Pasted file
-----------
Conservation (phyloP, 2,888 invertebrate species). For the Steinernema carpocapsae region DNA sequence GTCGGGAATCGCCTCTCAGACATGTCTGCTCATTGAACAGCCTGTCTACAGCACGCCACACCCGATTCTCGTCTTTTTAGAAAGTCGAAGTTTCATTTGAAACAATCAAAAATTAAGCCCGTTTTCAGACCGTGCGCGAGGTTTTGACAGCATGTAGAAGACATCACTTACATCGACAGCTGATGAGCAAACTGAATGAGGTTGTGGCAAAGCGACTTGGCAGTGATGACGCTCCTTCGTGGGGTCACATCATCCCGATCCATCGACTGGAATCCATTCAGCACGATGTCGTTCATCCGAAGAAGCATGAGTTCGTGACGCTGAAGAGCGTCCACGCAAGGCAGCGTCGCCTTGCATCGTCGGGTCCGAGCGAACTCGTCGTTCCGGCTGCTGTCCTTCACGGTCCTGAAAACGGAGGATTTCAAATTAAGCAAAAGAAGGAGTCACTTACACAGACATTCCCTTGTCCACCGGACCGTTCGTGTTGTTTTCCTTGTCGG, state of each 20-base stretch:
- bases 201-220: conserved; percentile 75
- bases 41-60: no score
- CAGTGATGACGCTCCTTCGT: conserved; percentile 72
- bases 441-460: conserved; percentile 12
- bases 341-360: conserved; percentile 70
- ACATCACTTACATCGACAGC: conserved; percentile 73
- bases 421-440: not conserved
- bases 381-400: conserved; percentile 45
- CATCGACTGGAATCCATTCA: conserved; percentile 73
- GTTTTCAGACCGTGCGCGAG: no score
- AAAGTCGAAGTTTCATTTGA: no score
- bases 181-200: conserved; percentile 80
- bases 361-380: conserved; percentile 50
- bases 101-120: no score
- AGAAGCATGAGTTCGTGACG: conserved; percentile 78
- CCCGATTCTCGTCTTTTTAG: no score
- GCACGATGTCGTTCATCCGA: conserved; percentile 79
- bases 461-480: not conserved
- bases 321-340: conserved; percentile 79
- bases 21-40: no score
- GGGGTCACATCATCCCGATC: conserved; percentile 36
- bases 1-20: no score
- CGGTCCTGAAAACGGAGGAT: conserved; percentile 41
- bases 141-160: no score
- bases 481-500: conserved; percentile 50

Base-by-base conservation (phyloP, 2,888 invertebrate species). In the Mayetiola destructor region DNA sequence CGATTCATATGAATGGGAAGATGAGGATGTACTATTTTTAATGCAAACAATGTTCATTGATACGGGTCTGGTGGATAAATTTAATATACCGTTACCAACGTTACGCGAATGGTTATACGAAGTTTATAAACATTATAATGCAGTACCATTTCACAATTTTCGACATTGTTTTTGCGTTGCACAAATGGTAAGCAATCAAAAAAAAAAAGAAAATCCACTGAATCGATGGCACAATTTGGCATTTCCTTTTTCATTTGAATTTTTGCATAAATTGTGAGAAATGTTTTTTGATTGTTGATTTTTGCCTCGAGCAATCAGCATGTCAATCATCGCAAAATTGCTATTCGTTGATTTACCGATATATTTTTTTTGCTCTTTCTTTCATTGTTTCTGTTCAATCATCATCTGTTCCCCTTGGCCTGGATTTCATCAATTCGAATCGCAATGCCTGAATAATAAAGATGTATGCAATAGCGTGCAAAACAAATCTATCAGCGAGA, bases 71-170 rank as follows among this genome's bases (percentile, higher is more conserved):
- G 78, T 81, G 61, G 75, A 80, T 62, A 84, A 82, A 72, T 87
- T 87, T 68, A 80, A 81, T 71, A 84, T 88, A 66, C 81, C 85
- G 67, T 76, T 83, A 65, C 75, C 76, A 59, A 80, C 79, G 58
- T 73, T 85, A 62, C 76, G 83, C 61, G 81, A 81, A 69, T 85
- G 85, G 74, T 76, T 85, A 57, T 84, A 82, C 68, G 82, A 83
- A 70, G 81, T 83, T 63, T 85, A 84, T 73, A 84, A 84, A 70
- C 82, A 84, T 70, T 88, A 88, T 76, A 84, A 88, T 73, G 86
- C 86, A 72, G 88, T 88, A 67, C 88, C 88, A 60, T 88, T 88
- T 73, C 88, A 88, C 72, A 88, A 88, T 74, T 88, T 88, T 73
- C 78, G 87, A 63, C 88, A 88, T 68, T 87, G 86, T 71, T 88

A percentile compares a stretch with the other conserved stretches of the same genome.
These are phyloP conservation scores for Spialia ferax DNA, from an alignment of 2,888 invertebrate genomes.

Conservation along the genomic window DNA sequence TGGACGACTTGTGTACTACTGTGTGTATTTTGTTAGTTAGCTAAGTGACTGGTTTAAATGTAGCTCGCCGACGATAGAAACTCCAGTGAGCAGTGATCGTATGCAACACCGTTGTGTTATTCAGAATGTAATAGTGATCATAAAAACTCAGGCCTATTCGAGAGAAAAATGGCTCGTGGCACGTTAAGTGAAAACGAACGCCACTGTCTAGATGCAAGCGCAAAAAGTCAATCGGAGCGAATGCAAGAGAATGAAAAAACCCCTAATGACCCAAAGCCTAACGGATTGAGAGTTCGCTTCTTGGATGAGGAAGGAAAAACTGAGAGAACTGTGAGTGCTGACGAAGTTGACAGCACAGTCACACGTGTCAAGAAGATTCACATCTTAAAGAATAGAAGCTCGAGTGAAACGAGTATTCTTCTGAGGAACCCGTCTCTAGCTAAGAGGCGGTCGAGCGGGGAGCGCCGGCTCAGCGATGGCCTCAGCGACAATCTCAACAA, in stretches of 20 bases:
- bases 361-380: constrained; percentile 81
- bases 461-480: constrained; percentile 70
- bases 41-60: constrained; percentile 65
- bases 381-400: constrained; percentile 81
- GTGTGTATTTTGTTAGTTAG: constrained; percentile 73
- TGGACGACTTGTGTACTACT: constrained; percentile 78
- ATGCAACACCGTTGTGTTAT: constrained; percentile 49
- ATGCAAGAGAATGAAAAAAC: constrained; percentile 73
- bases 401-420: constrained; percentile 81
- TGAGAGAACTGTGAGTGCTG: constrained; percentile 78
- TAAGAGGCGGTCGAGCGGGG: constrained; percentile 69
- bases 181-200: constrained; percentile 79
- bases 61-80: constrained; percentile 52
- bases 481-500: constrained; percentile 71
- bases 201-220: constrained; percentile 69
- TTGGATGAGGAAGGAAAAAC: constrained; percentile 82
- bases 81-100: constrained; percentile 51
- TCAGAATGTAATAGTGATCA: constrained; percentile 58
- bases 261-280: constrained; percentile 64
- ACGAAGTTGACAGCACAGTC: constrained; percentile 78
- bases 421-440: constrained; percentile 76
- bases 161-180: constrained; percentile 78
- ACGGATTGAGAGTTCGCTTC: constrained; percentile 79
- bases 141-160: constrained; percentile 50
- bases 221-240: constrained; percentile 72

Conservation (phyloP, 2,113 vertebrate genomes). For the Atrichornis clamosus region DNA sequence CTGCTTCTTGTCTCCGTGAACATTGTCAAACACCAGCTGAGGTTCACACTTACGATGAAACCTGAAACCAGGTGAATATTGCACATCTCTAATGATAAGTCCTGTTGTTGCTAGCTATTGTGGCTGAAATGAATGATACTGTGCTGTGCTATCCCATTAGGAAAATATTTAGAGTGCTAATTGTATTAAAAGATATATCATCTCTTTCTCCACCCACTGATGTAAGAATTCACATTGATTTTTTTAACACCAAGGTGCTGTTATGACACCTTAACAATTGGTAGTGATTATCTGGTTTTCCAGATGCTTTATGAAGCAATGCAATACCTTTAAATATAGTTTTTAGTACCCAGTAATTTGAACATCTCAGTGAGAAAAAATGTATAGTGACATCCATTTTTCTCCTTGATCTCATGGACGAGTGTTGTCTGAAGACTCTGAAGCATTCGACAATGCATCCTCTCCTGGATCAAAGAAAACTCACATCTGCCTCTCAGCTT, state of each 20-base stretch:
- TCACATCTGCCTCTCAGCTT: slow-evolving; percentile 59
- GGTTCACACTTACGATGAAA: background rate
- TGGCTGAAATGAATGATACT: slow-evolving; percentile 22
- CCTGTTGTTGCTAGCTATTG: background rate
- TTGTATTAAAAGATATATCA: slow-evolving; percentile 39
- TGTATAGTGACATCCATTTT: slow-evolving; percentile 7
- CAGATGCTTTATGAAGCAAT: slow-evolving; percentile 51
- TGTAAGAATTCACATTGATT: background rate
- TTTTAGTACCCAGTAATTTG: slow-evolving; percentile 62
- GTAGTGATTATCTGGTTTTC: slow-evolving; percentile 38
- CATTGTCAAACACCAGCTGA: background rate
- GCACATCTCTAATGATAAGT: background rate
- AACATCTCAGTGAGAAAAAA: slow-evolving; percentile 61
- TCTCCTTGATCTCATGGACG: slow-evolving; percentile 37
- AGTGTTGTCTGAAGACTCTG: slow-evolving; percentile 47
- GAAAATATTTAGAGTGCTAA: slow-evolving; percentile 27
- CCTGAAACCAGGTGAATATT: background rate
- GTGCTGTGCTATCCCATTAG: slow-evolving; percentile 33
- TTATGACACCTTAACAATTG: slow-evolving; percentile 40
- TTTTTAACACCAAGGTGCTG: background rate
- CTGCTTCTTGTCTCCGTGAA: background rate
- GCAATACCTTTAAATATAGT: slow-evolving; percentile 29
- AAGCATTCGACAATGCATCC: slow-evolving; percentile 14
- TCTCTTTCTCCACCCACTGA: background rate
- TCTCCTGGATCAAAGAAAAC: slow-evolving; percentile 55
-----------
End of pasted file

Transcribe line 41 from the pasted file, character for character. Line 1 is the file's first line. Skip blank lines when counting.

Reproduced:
- bases 361-380: constrained; percentile 81